Every big internet deal goes through five stages: rumor; shock; ridicule; curiosity; and envy. In eighteen months, other media companies will be envying Google for being willing and able to do the YouTube deal.
Last week everyone was buzzing about the rumor that Google was trying to buy YouTube with the added benefit of an accurate price. (Leaking the price is a way for a buyer to test the waters of their shareholders´ reaction to the deal) When the deal was announced we quickly moved into shock and ridicule as the reality of a $1.65 billion price tag for an eighteen month old company with no revenue and significant legal issues sunk in.
When the deal is done and the results start to come out, there will be a lot of curiosity about how it´s working. When it becomes clear that this is the next big engine of Google´s growth, there will be envy and regret for the other companies that didn´t step up and do the deal. Doubt it? This week I´ve heard the MySpace deal describe as cheap because they only paid $600 million for a company with no revenue. Just eighteen months ago, I had people claiming that the New York Times was crazy for paying $410 million for About.com. Today people are saying it was a great deal. MySpace and About.com are just farther down the road. YouTube provides Google with direct access to tens of millions of users and billions of page turns at a reasonable price. In addition, YouTube fits in with the Google philosophy of leveraging technology rather than people to fuel growth. Google is already dealing with the major media owners on content issues. They´ll now need to broaden the conversation.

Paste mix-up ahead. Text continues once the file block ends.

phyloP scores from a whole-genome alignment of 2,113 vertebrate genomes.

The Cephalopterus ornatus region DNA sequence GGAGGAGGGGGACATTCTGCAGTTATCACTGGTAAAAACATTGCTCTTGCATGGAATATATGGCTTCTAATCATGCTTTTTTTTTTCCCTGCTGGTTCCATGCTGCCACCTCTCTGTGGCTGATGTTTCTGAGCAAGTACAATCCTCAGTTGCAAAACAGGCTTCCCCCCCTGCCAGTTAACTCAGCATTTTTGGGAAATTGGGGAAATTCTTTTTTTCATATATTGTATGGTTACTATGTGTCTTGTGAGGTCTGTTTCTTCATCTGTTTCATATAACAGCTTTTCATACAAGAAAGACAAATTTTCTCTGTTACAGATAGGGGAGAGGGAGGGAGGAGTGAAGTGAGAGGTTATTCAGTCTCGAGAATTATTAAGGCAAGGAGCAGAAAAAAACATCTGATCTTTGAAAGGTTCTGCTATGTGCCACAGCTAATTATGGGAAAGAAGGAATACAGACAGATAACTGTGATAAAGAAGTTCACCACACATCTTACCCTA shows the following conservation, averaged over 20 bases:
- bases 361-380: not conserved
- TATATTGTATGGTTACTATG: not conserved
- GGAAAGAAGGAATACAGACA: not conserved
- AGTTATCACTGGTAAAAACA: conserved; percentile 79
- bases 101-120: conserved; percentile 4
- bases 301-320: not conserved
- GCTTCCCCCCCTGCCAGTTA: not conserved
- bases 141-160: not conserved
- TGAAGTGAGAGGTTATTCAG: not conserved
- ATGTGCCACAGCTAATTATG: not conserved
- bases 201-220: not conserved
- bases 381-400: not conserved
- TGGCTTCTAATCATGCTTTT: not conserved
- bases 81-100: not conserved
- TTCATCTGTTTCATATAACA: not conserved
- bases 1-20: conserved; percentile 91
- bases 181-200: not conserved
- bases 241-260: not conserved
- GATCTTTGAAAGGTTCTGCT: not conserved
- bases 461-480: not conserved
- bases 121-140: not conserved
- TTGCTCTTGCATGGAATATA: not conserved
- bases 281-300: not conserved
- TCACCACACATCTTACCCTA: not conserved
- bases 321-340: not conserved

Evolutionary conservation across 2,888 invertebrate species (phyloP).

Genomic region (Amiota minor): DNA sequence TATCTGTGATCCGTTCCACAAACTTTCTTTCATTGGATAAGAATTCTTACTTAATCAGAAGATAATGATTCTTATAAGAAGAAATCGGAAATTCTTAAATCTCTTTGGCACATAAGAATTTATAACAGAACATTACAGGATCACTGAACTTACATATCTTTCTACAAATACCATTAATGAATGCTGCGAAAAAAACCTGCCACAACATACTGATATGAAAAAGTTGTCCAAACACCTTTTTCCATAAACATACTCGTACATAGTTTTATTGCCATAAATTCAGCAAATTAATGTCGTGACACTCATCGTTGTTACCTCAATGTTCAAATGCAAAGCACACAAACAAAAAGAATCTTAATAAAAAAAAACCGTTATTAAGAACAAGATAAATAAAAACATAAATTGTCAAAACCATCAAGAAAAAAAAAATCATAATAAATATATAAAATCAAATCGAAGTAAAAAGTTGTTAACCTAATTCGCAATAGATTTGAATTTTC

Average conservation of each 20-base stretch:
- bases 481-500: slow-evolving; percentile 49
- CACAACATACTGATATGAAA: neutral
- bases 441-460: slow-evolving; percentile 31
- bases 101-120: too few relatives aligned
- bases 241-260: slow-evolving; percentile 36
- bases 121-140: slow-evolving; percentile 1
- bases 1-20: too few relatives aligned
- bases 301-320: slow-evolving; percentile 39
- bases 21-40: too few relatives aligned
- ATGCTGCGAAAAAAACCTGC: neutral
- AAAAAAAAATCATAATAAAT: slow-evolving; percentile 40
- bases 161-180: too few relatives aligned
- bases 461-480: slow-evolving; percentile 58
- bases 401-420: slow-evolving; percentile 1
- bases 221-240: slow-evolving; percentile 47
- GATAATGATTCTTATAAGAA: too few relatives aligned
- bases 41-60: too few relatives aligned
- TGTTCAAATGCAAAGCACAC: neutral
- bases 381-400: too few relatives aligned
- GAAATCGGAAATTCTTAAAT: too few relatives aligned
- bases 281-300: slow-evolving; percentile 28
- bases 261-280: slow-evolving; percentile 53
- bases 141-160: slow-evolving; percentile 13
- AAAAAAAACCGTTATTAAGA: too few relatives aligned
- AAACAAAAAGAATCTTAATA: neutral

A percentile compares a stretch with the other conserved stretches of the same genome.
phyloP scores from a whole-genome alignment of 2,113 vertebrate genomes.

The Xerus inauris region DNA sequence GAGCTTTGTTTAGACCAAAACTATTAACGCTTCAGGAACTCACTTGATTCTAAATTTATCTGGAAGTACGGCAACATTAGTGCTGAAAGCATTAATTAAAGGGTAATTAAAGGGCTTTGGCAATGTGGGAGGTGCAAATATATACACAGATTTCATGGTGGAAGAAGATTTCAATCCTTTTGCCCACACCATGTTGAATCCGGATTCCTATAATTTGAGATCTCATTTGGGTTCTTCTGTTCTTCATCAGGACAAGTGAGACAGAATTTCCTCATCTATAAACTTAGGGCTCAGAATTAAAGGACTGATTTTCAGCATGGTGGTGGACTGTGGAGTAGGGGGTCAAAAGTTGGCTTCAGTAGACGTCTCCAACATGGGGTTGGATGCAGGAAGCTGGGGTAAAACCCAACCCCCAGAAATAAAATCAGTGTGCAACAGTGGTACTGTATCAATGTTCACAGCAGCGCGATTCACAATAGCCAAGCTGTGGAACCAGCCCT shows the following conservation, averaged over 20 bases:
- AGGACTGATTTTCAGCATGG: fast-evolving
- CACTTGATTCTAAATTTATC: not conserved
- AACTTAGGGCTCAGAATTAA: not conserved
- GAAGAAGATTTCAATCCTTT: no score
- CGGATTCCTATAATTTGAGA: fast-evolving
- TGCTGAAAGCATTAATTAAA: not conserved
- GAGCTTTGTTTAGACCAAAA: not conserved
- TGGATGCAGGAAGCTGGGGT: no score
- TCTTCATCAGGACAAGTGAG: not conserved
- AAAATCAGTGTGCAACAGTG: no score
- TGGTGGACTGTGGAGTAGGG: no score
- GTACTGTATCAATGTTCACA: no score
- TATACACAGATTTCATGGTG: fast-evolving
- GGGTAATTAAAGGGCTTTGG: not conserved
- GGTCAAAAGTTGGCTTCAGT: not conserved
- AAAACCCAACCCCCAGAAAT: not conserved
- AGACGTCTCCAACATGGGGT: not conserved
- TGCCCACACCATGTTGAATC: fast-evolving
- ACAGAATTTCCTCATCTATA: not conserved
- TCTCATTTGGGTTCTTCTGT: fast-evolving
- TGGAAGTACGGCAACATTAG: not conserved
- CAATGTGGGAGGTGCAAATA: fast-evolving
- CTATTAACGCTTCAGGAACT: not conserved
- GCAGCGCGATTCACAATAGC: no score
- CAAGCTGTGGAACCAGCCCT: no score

The hardest task for any successful company is to keep compounding growth on top of big numbers. Google deserves our respect for taking bold steps to justify its shareholders confidence in the company´s future